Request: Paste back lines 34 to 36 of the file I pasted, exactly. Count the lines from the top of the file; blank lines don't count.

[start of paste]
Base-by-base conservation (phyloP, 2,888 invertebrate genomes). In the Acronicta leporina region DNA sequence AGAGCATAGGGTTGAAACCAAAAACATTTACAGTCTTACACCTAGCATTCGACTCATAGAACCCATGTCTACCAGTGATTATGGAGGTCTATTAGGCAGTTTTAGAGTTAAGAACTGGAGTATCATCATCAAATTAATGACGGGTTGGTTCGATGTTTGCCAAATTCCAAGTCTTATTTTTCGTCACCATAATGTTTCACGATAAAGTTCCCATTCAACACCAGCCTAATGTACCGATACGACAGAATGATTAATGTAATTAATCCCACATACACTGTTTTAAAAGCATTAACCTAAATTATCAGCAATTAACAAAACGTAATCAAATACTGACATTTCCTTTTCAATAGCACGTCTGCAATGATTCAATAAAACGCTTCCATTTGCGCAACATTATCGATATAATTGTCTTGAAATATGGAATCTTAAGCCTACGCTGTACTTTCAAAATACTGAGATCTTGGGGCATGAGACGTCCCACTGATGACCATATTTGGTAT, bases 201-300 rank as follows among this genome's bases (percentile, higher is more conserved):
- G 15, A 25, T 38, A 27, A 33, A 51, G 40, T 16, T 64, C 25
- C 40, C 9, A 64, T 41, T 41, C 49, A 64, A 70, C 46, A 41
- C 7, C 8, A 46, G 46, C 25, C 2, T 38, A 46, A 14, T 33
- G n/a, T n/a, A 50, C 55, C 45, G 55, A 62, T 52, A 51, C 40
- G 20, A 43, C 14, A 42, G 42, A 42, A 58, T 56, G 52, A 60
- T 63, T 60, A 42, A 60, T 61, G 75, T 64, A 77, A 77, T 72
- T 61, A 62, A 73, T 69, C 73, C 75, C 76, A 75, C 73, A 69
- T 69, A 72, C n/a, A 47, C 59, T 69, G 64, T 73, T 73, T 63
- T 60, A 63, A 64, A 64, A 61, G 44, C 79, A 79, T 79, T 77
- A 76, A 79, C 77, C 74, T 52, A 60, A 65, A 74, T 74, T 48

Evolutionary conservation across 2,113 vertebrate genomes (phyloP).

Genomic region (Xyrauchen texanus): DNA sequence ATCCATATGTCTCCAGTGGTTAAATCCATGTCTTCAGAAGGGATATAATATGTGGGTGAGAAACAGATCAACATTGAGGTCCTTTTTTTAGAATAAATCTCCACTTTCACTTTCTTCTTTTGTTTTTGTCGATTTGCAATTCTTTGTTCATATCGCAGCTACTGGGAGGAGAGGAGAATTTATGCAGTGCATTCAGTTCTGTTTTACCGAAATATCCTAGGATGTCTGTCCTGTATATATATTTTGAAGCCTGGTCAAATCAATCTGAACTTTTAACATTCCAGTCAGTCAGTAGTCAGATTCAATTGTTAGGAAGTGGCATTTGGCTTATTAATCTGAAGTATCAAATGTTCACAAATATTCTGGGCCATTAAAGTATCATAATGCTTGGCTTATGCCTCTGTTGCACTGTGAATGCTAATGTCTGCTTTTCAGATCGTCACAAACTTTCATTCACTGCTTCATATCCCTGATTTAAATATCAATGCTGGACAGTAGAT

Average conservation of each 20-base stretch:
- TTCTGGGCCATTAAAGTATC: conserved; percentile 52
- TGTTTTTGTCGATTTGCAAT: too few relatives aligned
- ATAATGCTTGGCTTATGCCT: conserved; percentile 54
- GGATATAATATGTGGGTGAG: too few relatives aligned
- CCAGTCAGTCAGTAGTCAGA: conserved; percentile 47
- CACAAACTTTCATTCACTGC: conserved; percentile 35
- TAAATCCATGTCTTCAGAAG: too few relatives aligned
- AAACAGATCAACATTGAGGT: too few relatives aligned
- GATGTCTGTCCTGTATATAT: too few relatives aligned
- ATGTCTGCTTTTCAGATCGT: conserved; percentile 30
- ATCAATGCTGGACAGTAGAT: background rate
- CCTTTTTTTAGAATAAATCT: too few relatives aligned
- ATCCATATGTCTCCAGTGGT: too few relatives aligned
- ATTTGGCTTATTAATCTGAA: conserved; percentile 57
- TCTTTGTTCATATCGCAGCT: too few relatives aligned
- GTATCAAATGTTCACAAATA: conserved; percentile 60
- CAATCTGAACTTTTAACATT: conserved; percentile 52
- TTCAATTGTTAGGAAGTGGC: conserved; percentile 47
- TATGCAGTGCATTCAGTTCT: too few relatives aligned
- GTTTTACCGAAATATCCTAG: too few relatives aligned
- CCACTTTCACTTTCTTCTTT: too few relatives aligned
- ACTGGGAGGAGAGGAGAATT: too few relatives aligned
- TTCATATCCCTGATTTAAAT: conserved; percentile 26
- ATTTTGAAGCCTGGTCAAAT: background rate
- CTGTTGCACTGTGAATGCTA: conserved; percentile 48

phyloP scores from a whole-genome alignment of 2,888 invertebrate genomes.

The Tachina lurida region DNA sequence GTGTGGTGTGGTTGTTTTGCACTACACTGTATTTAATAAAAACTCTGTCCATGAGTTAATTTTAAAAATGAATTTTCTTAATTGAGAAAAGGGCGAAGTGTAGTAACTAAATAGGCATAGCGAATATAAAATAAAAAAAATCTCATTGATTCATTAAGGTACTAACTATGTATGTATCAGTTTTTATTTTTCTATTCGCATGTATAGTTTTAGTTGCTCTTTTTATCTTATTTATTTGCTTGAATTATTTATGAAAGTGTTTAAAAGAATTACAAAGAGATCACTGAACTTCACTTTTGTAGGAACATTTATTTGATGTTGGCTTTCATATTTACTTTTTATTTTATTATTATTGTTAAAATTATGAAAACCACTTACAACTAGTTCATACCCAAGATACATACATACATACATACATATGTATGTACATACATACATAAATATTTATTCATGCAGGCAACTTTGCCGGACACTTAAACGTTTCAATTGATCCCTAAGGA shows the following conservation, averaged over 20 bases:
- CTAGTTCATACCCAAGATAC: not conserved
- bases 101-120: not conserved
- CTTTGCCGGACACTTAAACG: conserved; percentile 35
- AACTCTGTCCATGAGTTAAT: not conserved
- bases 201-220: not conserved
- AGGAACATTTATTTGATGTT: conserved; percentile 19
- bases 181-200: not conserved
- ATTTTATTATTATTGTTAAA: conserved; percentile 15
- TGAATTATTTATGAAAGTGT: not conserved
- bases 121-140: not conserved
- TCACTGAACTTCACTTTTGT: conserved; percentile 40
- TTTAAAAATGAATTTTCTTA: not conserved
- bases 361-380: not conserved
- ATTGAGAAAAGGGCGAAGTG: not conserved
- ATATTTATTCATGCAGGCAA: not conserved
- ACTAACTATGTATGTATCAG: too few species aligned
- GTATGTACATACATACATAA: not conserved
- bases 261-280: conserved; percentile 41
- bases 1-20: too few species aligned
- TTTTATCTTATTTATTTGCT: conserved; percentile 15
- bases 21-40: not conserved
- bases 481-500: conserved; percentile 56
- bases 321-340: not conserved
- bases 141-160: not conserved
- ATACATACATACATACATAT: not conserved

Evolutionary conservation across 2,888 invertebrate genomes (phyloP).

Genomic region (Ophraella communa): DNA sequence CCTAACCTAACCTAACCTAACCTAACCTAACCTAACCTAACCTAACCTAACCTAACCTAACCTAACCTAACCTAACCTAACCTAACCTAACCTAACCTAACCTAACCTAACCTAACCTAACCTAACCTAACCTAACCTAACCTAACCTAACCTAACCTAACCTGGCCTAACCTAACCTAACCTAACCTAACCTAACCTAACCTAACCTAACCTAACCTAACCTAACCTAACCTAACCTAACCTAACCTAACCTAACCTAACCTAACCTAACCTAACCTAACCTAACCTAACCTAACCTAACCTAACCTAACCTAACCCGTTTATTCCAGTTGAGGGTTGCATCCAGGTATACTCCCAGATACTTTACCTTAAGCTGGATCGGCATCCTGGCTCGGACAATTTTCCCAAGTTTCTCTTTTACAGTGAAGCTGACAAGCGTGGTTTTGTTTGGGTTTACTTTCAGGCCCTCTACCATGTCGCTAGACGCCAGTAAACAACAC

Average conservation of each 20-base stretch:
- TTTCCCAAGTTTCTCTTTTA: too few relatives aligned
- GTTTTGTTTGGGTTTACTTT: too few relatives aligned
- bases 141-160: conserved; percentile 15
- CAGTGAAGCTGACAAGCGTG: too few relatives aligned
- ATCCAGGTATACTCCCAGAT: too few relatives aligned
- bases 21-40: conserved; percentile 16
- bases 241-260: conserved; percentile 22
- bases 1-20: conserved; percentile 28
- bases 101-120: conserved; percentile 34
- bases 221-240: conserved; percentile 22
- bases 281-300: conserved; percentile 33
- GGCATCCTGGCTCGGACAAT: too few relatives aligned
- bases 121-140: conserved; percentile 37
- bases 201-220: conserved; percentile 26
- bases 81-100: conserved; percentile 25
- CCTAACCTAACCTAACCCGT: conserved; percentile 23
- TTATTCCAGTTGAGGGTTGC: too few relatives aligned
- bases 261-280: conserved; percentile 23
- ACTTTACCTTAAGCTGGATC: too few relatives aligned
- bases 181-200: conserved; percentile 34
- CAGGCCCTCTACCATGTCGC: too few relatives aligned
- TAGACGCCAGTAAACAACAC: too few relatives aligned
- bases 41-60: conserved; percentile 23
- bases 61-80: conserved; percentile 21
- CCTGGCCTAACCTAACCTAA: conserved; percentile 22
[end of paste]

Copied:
- GTTTTACCGAAATATCCTAG: too few relatives aligned
- CCACTTTCACTTTCTTCTTT: too few relatives aligned
- ACTGGGAGGAGAGGAGAATT: too few relatives aligned